• 3 Becoming ‘Art-Minded,’ 1902–1930
      (pp. 77-114)

      In a 1930 speech, Vincent Massey commented: ‘We [Canadians] are becoming more “art-minded.”’¹ He was referring as much to himself as to others. Until the late 1920s, the arts played a modest, even minimal part in his understanding of culture. This was not unusual – recognition of fine art in Canada has been slow, ambiguous, even tortuous. Its validation has drawn strength from various sources, often ones that simultaneously and viscerally sought its repression.

      The role of Protestantism’s many denominations in this process is complex and begs to be sorted out. In Massey’s case, Methodism was a seminal influence on his...

    • 4 Nationalizing the Arts, 1922–1935
      (pp. 115-164)

      ‘The swift development of Canadian painting is not only a story interesting to ourselves but it also has ... [a] bearing on the large question of the relation between art and nationality,’ wrote Vincent Massey in 1948.¹ By the later 1920s, he no longer considered art a ‘superficial embellishment’ or a ‘sociological cosmetic.’ He was awakening to the role that the arts might play in forging a sense of national community² and became a zealous advocate for the development of national forums in the visual arts, drama, and broadcasting – each the topic of a section in this chapter.

      His association...

    • Illustrations
      (pp. None)
  8. Part Three: Forging a New Framework

    • 5 The State and the Arts: British Models, 1935–1946
      (pp. 167-199)

      In late 1935, Vincent Massey arrived in London as high commissioner for Canada. He had long favoured close relations between the two countries, and, with the approach of war, he was now at the vanguard of resurgent Canadian–British cooperation. For Massey, this realignment was an affirmation of the humanism that he believed to be central to Canadian democracy and that distinguished it from a more purely capitalistic model. Humanism – which signified for him such key features as moral agency, a highly developed critical sense, a commitment to excellence, tolerance engendered by exposure to diverse perspectives, and a sense of...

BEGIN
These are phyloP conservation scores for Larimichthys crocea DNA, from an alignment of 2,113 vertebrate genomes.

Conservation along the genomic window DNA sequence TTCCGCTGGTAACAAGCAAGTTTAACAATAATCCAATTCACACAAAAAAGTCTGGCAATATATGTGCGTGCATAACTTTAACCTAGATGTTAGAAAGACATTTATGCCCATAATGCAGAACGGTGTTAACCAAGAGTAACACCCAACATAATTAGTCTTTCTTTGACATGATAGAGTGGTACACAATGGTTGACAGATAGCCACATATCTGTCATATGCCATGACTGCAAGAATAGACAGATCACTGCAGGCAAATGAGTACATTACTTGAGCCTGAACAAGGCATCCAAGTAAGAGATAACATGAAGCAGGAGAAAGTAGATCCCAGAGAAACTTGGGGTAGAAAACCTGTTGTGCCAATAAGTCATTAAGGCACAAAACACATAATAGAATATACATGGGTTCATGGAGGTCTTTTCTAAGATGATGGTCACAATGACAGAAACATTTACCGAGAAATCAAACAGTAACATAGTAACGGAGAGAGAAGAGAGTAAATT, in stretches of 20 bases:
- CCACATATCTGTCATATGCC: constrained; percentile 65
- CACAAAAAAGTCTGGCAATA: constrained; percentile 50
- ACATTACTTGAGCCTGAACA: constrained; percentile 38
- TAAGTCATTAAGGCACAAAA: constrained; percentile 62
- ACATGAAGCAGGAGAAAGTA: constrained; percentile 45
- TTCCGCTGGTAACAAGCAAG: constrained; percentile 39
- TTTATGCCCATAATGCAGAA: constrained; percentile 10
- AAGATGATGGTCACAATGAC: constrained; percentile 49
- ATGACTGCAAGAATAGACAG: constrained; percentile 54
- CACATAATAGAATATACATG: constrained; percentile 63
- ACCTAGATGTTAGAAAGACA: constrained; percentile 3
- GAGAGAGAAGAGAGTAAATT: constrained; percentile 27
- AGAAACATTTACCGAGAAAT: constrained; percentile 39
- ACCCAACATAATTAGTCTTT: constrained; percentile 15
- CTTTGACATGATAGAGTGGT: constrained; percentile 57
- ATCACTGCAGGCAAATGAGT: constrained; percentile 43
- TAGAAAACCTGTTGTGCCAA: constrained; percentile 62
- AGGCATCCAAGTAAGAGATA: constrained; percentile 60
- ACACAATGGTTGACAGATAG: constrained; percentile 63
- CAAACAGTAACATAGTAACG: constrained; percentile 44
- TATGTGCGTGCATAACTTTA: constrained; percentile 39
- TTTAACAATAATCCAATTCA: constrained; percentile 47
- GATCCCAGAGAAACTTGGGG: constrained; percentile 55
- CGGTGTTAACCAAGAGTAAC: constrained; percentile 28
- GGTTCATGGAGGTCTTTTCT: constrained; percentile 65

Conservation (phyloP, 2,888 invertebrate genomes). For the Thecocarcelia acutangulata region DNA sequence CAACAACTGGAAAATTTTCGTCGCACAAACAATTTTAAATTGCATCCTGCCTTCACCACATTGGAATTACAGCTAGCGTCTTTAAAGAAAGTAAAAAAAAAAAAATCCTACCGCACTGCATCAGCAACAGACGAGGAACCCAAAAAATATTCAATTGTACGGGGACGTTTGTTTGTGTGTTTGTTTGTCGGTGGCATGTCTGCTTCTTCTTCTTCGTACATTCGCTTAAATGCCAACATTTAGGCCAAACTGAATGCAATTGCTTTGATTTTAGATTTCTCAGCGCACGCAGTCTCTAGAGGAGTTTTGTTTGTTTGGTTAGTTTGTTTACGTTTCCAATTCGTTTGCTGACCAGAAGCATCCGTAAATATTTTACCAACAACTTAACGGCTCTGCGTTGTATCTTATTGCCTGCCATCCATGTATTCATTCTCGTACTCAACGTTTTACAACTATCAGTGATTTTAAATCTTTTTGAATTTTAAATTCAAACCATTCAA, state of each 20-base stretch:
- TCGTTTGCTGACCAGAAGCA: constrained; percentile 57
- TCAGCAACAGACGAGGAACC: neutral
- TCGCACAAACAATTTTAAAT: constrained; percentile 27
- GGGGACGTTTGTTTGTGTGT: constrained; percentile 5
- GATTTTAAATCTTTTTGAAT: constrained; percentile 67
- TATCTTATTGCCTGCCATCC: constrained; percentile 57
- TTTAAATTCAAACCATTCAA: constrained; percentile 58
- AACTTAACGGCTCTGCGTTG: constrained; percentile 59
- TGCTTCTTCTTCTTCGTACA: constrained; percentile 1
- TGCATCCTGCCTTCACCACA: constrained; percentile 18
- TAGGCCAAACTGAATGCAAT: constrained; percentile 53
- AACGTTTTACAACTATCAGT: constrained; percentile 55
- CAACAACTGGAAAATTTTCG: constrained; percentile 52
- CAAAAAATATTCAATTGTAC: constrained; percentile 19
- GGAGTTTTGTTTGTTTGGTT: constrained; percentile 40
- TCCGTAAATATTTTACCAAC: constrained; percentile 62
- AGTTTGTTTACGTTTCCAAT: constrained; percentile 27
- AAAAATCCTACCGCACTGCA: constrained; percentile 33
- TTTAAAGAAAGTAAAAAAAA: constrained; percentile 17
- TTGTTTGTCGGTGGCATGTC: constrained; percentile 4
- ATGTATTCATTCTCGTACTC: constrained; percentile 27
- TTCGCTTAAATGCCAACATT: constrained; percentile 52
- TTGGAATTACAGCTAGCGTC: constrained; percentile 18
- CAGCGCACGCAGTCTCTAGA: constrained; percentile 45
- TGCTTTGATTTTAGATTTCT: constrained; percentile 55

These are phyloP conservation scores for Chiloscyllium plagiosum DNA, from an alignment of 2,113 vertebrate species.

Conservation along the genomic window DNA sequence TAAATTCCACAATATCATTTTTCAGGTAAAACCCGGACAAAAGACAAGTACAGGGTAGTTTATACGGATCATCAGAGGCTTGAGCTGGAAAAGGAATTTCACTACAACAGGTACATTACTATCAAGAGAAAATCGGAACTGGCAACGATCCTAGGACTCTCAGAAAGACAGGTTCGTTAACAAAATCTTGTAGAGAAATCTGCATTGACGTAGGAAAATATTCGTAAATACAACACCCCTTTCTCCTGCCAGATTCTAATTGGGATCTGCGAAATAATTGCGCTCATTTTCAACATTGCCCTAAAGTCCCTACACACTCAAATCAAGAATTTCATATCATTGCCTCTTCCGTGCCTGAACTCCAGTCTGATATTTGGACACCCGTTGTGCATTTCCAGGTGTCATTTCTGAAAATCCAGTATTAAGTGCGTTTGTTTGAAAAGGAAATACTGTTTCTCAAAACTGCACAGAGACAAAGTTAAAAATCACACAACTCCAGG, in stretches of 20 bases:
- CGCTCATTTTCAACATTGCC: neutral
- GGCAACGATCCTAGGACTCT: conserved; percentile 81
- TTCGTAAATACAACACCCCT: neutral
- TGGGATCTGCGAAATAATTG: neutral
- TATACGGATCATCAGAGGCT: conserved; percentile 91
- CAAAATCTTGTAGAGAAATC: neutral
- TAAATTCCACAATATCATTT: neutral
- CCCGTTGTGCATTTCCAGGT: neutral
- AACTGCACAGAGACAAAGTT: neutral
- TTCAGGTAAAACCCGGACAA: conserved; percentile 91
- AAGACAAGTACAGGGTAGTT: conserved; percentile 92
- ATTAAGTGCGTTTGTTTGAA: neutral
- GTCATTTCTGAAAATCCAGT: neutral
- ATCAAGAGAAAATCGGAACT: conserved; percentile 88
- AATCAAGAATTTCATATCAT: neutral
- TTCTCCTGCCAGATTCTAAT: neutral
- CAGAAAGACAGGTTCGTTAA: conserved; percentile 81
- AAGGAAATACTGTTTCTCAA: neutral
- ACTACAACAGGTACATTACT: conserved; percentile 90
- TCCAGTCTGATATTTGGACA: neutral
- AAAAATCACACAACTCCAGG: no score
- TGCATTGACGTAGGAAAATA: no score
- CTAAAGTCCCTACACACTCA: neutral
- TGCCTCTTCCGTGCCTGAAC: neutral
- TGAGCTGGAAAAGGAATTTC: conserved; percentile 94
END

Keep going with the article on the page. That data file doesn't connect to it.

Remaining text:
• 6 Arm’s Length: Culture, the State, and Canadian Sovereignty, 1946–1951
      (pp. 200-238)

      Massey returned from England in 1946, his diplomatic posting having served to harden his convictions about the cultural perils that Canada faced and the sources from which it drew strength. He was utterly convinced that Canada must assume responsibility for its culture or remain prey to mounting American imperialism. His early concern for overcoming Canada’s sectionalism and for locating a sense of community and unity within its ethnic and geographical diversity was now overshadowed by what he perceived to be the external forces that threatened national sovereignty.

      At the end of the war, he asked what he considered to be...

  9. Conclusion: The Force of Culture
    (pp. 239-250)

    Vincent Massey liked to use the expression ‘the force(s) of geography.’ He employed it first in the early 1920s; it reappeared inOn Being Canadianin 1948 and again in the Massey Report in 1951. The phrase characterized the unique predicament of Canadian sovereignty, which Massey envisioned above all as the surmounting of physical obstacles. He was fully cognizant of Canada’s wealth and exploitability as a resource-rich nation, its geographical affinities with the United States, and its history of colonialism. As counterweight to its immense vulnerability to geographical and material pressures, he invoked the force of culture. Only by recognizing...

  10. Notes
    (pp. 251-310)
  11. Bibliography
    (pp. 312-328)
  12. Index
    (pp. 329-334)